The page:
theories of dreaming revision notes

revision notes on both the Physiological theories (Activation - synthesis & Reverse learning) and psychological theories (Freud's wish fulfilment, Problem solving) of dreaming

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Psychological theories of dreaming:
Freud's `wish fulfilment'
Freud published his `Interpretation of Dreams' in 1901. For Freud dreams were the `Royal Road to the Unconscious'
providing the analyst with an insight into the repressed thoughts and desires of the human mind. Central to Freud's general
theory of personality was the idea of repression: the removal of socially unacceptable thoughts from the conscious mind to
the unconscious mind. According to Freud there are two primary motivating forces:
· Libido or life force which expresses itself sexually or sensually
· Thanatos or death instinct that is aggressive either towards others or towards ourselves.
The activities of these two forces need to be monitored and any undesirable thoughts they produce need to be repressed.
Hidden in the dark recesses of the unconscious mind they would be unable to damage the ego and cause psychological
disturbance. However, at night when we sleep the ego is relaxed, it loses some of its controlling influence and repressed
desires and thoughts are able to bubble to the surface and potentially damage the conscious mind.
Freud quoted the proverb; `Pigs dream of acorns, geese dream of maize' to illustrate the point. However, in the human mind
things are not this simple. The kind of repressed material we may dream of in our desire to fulfil our wishes may be too
disturbing for the conscious mind to become aware of, for example a boy dreaming of his unconscious desire for his
mother would in all probability be traumatised.
For Freud dreams are the mind's attempt to disguise the real underlying meaning of these repressed wishes. They act as a
`psychic safety valve' allowing us to release what would otherwise be potentially damaging desires. At night we carry out
dreamwork in which the latent content of our dreams (the real meaning) is converted into the manifest content (the
material that appears in our dreams). This process of symbolic transformation in which symbols are used to represent our
unconscious urges, acts as censor protecting our sleep.
Most of Freud's analyses were performed on a sexually repressed middle class so not surprisingly his theory of dreams,
like his theory of personality and development in general, is characterised by a predisposition to the sexual act and to
sexual anatomy.
So although most dreams are not sexual in content, Freud believed that most adult dreams can be traced back, by analysis,
to unconscious, erotic wishes!
In his `Interpretation of Dreams' Freud cites over 100 symbols that represent the male genitalia and a similar number for
those of the female.
Latent content (real meaning) D Manifest content (appears in the dream)

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Male genitalia Aeroplanes, trains, neck ties, guns and other
weapons, bullets, hoses, snakes, fish, umbrellas,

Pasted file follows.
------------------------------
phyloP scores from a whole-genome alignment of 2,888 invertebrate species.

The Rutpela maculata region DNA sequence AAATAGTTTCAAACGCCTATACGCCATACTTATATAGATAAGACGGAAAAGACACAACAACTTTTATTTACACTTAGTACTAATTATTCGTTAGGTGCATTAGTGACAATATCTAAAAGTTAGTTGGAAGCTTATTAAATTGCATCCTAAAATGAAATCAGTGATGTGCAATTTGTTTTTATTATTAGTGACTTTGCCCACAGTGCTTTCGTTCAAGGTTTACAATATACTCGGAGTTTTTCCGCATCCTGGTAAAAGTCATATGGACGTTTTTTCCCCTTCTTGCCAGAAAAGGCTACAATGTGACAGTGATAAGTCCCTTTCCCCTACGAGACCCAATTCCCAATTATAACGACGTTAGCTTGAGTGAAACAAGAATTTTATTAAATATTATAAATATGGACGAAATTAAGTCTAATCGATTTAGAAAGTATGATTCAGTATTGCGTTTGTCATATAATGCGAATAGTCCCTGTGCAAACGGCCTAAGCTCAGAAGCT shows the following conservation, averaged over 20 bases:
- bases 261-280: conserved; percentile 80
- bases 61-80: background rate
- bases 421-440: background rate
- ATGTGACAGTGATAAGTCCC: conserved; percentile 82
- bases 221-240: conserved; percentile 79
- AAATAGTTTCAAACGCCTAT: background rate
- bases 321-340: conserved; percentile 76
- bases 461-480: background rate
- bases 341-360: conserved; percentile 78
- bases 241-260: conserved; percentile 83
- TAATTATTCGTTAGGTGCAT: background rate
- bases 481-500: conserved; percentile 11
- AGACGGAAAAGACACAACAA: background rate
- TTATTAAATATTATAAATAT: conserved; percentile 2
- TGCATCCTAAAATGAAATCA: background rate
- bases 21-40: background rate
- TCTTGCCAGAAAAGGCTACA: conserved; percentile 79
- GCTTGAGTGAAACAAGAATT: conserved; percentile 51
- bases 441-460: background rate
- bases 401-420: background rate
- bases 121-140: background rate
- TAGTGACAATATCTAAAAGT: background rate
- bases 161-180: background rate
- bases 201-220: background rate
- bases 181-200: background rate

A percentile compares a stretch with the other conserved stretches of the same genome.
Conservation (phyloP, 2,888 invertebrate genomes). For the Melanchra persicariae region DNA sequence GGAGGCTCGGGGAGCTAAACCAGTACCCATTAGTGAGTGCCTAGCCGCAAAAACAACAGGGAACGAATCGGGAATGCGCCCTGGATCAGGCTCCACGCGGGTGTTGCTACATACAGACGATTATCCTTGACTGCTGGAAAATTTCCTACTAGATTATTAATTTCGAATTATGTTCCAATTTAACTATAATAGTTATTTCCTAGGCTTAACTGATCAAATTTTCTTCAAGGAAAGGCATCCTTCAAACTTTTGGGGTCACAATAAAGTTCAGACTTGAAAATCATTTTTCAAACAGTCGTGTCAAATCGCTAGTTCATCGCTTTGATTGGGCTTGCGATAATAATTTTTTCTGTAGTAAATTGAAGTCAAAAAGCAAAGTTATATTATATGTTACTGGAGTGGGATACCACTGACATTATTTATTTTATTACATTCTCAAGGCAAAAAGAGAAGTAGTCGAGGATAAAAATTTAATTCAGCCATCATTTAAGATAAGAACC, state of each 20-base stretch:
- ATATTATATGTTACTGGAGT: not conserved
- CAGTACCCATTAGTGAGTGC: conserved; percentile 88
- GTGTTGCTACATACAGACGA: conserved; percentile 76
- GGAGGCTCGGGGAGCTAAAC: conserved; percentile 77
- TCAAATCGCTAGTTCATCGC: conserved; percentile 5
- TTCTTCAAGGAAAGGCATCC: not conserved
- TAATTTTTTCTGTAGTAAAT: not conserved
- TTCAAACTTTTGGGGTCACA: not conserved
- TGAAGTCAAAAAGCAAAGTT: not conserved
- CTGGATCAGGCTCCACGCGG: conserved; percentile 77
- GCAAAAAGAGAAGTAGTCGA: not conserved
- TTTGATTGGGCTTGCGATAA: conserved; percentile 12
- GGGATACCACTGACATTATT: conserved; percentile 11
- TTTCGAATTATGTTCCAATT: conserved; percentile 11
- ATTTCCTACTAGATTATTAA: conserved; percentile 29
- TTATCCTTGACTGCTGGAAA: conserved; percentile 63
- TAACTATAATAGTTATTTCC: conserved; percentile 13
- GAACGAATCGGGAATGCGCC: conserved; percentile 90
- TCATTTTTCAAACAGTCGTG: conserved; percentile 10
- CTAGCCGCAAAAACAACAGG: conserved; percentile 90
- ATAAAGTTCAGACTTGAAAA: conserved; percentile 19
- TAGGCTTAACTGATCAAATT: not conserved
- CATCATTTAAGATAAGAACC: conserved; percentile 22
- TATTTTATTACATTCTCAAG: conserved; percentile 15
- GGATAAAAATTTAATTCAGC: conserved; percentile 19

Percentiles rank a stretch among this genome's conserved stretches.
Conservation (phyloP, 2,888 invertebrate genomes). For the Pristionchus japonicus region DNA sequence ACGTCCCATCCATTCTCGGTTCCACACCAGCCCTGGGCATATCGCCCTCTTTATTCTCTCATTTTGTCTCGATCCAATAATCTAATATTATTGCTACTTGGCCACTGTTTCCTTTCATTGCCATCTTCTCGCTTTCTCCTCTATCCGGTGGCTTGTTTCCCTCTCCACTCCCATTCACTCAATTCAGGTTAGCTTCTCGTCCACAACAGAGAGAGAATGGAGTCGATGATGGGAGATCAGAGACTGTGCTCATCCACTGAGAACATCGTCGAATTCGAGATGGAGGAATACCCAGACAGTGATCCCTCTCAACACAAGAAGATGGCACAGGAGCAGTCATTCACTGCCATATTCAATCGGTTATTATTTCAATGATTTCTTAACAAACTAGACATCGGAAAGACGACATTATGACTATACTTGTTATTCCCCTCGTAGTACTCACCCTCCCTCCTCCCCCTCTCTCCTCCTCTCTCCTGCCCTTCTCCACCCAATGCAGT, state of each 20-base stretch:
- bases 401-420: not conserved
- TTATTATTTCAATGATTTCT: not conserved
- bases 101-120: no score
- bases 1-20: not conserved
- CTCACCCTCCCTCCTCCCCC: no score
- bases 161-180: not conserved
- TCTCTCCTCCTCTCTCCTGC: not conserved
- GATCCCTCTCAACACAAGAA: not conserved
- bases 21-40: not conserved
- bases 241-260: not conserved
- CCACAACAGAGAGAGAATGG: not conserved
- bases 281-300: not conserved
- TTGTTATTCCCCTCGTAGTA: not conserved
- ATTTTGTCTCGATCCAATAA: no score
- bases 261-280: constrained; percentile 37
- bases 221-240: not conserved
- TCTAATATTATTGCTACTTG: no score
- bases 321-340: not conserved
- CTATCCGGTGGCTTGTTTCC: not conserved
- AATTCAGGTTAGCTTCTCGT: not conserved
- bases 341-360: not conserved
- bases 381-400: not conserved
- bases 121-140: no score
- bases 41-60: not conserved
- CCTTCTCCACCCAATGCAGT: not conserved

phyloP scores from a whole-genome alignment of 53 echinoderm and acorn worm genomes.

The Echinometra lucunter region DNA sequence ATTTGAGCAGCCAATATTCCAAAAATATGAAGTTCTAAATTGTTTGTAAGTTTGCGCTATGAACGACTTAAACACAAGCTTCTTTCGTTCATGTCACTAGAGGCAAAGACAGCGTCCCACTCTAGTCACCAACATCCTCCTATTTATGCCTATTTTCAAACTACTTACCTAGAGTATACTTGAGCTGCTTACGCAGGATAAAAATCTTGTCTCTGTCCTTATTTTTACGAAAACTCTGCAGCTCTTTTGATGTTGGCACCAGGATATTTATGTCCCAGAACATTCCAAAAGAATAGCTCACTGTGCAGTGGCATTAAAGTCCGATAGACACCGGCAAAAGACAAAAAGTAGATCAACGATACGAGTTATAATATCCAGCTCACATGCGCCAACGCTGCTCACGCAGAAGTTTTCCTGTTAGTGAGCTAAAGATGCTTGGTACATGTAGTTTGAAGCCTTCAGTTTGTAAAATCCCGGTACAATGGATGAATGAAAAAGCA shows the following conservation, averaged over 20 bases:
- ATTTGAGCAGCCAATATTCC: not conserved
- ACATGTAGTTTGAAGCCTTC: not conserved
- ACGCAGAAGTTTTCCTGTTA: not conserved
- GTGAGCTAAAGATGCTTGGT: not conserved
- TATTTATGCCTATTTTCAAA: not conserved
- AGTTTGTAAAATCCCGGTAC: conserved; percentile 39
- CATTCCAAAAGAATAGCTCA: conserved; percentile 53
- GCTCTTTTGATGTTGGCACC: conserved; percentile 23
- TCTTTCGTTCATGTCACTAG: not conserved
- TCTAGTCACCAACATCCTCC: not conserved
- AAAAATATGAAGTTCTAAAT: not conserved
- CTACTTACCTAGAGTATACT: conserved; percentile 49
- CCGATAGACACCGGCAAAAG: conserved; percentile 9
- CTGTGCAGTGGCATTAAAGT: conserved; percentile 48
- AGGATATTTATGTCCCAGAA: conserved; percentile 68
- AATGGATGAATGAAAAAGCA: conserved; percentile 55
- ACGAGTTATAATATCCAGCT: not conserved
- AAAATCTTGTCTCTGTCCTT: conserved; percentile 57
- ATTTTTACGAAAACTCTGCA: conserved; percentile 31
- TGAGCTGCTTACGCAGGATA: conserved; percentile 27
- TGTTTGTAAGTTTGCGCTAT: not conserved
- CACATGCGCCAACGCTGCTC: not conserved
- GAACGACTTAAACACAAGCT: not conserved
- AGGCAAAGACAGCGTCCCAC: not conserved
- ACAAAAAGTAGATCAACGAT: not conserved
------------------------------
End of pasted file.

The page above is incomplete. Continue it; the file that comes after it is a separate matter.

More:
screwdrivers and other tools...
Female genitalia Bottles, pots and pans, caves, ovens, pockets,
tunnels, jars...
Sexual act Driving a car, riding a horse, entering a room,
climbing stairs or ladders, train entering a
tunnel...…read more

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Freud's theory depends upon subjective interpretation of dream content. This will change from analyst to analyst and
Scatzman describes how Freud's own interpretations altered with time.
However, to be fair to the man, his theory was one of the first to take the issue of dreams `seriously,' and it has generated
lots of research and speculation into the nature and function of dreams. Recent research, Solms 1999, has shown a
possible link between desires and dreaming.…read more

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According to this theory our memories are stored in interconnections of neurons. Each neuron contains a
small part of a memory. If memory is overloaded we experience fantasies and hallucinations. Dream sleep prevents this
from occurring, breaking the connections between neurons holding these memories. Irrelevant or parasitic information is
Nb. Connections would be broken at the synapse - the point at which two neurons meet.
So for Crick and Mitchison, dreams are an accidental by-product of the breaking down of useless information.…read more

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As a result the cortex is receiving information that it assumes is coming
from the body and the senses, especially the senses of vision and movement.
This incoming information is confusing for the cortex (which being anally retentive - not to be quoted!) tries to impose some
semblance of normality. During the day one of the functions of the cortex is to create meaning out of incoming data from
the senses.…read more

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Other evidence
Jouvet (1967) recorded PGO (pontine-geniculo-occipital) waves in cats. These occur at regular intervals during sleep and
are associated with eye movement. Hobson (1989) recorded these in the brainstems of cats during REM sleep. According
to Empson (1993) PGO waves are the `prime source of the dreaming experience.'
Seligman and Yellen (1987) found that rapid eye movements coincide with bursts of electrical activity in the visual cortex.
If awakened during one of these bursts hallucinations are reported.…read more


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